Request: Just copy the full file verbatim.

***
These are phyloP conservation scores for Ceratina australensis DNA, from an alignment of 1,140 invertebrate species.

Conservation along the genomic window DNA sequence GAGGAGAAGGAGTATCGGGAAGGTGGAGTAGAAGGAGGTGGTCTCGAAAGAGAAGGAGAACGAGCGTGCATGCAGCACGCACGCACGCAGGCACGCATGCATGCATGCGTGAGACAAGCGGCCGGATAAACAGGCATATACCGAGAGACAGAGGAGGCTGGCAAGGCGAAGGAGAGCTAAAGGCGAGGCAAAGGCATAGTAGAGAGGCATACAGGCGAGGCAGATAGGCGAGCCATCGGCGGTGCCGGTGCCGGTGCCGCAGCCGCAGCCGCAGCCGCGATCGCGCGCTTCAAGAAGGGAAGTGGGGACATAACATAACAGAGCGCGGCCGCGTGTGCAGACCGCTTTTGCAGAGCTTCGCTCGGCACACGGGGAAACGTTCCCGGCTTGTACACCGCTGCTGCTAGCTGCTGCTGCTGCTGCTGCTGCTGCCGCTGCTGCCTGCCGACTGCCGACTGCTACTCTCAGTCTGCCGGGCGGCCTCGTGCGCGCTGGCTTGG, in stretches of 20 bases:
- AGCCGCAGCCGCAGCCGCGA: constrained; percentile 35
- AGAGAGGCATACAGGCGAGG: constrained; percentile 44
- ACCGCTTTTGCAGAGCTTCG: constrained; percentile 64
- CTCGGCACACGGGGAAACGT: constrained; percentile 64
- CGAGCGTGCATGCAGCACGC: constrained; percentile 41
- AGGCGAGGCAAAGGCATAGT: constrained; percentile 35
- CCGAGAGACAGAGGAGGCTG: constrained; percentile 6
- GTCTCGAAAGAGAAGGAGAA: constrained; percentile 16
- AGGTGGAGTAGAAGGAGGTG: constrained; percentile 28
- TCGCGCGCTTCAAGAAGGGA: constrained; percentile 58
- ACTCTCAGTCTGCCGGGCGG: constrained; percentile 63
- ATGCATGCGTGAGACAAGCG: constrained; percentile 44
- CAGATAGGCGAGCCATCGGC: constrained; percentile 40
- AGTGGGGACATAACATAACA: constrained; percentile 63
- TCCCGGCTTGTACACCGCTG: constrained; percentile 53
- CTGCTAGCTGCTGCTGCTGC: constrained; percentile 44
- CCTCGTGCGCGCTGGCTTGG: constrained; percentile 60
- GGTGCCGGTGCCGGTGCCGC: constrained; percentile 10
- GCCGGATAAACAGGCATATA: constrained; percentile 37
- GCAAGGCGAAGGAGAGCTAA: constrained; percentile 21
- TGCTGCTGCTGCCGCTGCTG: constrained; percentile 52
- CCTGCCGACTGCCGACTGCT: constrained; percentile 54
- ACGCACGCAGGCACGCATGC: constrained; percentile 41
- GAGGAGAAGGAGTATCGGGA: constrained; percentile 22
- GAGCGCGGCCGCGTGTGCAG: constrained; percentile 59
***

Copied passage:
These are phyloP conservation scores for Ceratina australensis DNA, from an alignment of 1,140 invertebrate species.

Conservation along the genomic window DNA sequence GAGGAGAAGGAGTATCGGGAAGGTGGAGTAGAAGGAGGTGGTCTCGAAAGAGAAGGAGAACGAGCGTGCATGCAGCACGCACGCACGCAGGCACGCATGCATGCATGCGTGAGACAAGCGGCCGGATAAACAGGCATATACCGAGAGACAGAGGAGGCTGGCAAGGCGAAGGAGAGCTAAAGGCGAGGCAAAGGCATAGTAGAGAGGCATACAGGCGAGGCAGATAGGCGAGCCATCGGCGGTGCCGGTGCCGGTGCCGCAGCCGCAGCCGCAGCCGCGATCGCGCGCTTCAAGAAGGGAAGTGGGGACATAACATAACAGAGCGCGGCCGCGTGTGCAGACCGCTTTTGCAGAGCTTCGCTCGGCACACGGGGAAACGTTCCCGGCTTGTACACCGCTGCTGCTAGCTGCTGCTGCTGCTGCTGCTGCTGCCGCTGCTGCCTGCCGACTGCCGACTGCTACTCTCAGTCTGCCGGGCGGCCTCGTGCGCGCTGGCTTGG, in stretches of 20 bases:
- AGCCGCAGCCGCAGCCGCGA: constrained; percentile 35
- AGAGAGGCATACAGGCGAGG: constrained; percentile 44
- ACCGCTTTTGCAGAGCTTCG: constrained; percentile 64
- CTCGGCACACGGGGAAACGT: constrained; percentile 64
- CGAGCGTGCATGCAGCACGC: constrained; percentile 41
- AGGCGAGGCAAAGGCATAGT: constrained; percentile 35
- CCGAGAGACAGAGGAGGCTG: constrained; percentile 6
- GTCTCGAAAGAGAAGGAGAA: constrained; percentile 16
- AGGTGGAGTAGAAGGAGGTG: constrained; percentile 28
- TCGCGCGCTTCAAGAAGGGA: constrained; percentile 58
- ACTCTCAGTCTGCCGGGCGG: constrained; percentile 63
- ATGCATGCGTGAGACAAGCG: constrained; percentile 44
- CAGATAGGCGAGCCATCGGC: constrained; percentile 40
- AGTGGGGACATAACATAACA: constrained; percentile 63
- TCCCGGCTTGTACACCGCTG: constrained; percentile 53
- CTGCTAGCTGCTGCTGCTGC: constrained; percentile 44
- CCTCGTGCGCGCTGGCTTGG: constrained; percentile 60
- GGTGCCGGTGCCGGTGCCGC: constrained; percentile 10
- GCCGGATAAACAGGCATATA: constrained; percentile 37
- GCAAGGCGAAGGAGAGCTAA: constrained; percentile 21
- TGCTGCTGCTGCCGCTGCTG: constrained; percentile 52
- CCTGCCGACTGCCGACTGCT: constrained; percentile 54
- ACGCACGCAGGCACGCATGC: constrained; percentile 41
- GAGGAGAAGGAGTATCGGGA: constrained; percentile 22
- GAGCGCGGCCGCGTGTGCAG: constrained; percentile 59